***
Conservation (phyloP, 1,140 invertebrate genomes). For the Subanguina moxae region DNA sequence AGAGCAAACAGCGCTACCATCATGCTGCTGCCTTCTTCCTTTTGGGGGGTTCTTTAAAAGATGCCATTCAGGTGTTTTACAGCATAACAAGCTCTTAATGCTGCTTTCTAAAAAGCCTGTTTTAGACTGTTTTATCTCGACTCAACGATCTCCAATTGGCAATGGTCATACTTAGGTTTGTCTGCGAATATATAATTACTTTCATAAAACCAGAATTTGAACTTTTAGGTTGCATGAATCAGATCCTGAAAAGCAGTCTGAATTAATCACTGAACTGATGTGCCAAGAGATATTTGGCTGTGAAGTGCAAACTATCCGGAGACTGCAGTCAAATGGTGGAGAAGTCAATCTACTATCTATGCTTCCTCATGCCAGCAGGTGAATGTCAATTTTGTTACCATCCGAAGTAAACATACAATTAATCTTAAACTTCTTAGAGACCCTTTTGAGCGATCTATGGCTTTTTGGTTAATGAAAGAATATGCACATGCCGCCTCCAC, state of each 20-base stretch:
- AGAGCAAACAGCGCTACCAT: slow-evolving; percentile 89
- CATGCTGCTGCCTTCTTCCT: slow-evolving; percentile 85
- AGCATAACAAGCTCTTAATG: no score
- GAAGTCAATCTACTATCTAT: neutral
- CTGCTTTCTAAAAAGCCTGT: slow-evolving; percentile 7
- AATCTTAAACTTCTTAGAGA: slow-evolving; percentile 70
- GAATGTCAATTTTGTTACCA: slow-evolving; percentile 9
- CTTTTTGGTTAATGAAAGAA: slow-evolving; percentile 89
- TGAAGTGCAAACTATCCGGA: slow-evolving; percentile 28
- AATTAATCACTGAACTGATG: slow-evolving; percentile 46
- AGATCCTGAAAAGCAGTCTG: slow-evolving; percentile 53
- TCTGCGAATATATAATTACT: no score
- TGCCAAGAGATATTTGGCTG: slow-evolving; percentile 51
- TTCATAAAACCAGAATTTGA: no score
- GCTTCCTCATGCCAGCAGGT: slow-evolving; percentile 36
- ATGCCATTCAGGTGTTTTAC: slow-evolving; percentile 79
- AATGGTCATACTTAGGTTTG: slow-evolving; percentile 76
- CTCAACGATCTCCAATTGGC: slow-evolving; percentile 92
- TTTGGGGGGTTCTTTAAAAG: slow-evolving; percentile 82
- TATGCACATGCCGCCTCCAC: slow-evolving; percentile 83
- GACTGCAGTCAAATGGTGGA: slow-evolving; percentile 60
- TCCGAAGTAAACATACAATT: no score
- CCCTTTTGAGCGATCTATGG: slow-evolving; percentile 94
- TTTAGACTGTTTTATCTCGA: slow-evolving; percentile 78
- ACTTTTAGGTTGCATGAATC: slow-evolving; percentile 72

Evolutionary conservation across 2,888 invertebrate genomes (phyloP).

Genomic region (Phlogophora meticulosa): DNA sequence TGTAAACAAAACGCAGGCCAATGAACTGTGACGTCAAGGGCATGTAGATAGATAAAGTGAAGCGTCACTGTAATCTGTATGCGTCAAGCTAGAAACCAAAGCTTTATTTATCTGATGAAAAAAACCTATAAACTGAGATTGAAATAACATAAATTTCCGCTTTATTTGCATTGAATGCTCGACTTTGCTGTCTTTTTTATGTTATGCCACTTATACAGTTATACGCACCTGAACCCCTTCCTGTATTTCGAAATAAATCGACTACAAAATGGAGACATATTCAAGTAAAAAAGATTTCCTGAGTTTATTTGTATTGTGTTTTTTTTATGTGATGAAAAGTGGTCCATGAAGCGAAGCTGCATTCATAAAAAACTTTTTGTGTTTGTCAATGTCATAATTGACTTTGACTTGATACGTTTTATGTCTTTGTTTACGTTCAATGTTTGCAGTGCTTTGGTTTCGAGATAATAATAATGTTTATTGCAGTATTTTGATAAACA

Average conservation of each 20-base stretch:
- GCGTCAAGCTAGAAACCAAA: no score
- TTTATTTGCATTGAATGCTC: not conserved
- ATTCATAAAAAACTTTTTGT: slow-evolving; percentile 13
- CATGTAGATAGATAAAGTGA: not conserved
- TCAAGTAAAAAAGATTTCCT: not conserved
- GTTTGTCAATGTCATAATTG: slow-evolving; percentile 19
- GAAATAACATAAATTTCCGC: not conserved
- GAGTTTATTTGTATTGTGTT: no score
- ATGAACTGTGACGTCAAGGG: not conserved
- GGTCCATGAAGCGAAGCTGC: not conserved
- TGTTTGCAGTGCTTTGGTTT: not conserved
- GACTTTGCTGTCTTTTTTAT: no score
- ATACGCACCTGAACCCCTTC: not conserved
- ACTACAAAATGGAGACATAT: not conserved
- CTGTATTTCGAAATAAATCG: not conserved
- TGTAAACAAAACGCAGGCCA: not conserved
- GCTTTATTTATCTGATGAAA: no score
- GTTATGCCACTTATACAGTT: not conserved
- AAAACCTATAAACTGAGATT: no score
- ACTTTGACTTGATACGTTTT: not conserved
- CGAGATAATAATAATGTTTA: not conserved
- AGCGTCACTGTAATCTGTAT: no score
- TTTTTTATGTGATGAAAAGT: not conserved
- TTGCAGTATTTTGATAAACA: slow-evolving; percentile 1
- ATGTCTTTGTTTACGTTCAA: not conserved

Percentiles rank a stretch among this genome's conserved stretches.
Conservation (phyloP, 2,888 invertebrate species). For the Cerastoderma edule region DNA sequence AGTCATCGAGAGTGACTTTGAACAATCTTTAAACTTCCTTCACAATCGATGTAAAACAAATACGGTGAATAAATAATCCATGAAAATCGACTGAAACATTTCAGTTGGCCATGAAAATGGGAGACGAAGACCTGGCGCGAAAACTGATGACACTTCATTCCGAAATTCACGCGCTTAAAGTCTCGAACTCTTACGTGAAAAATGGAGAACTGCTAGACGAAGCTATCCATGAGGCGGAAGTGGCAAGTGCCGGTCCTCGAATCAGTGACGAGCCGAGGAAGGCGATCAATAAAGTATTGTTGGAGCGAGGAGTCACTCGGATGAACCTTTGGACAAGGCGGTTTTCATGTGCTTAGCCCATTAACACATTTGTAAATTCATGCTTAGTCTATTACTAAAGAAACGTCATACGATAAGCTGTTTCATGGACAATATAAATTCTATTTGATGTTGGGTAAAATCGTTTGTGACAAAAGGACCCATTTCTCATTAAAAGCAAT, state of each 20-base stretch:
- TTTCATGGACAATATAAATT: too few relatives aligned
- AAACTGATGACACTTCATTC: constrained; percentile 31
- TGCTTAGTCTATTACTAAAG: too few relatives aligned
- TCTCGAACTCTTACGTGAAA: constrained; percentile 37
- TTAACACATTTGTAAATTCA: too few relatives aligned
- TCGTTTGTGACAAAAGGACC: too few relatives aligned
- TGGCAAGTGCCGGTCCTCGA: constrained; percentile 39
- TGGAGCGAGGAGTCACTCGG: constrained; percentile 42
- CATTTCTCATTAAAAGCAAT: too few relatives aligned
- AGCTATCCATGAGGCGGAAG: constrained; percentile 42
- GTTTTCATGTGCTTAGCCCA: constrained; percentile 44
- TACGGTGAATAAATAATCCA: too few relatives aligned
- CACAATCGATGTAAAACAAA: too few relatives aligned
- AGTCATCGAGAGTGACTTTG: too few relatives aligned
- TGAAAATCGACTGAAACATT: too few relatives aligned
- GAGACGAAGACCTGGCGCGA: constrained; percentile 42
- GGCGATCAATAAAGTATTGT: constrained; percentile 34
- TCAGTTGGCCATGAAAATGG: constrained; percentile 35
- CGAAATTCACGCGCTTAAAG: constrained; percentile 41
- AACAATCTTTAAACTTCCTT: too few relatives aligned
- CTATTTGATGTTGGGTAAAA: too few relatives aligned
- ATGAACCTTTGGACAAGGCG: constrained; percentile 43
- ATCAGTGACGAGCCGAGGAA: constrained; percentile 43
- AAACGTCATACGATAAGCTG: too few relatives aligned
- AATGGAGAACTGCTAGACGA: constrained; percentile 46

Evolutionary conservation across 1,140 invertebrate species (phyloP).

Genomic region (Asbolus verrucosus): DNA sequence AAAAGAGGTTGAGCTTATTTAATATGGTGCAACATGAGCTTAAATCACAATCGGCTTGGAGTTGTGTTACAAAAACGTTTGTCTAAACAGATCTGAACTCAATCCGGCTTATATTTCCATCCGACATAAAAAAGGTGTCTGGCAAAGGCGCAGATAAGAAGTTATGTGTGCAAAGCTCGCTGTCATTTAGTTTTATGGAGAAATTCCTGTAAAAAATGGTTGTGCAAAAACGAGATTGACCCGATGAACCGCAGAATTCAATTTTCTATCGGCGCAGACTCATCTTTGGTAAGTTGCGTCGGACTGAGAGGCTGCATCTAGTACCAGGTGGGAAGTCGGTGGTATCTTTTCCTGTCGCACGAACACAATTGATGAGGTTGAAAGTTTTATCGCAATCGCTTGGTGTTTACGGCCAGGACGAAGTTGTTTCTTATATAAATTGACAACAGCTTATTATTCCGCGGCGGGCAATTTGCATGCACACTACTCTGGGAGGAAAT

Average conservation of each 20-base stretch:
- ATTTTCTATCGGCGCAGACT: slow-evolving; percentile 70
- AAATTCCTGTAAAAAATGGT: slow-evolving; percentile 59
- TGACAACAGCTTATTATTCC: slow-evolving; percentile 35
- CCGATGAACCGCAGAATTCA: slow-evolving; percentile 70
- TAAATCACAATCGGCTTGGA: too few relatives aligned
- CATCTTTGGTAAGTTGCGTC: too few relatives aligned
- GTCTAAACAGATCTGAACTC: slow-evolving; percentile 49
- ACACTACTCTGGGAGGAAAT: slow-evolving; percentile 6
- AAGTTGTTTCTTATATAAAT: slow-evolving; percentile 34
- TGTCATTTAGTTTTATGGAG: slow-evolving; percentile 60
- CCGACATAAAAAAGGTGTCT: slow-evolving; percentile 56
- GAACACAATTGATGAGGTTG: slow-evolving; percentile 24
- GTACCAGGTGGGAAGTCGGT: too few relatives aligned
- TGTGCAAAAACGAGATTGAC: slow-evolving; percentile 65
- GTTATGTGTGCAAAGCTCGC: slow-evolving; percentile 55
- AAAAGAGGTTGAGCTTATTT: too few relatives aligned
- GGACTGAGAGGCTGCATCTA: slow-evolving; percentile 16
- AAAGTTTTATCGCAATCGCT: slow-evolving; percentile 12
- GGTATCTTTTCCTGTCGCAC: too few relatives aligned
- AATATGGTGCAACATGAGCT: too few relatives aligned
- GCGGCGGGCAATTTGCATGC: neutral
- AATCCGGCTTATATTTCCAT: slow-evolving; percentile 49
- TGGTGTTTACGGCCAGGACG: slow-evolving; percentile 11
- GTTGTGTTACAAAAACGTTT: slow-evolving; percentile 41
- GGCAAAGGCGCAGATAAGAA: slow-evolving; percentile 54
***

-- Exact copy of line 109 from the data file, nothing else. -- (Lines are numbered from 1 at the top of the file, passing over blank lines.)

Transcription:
- GGCAAAGGCGCAGATAAGAA: slow-evolving; percentile 54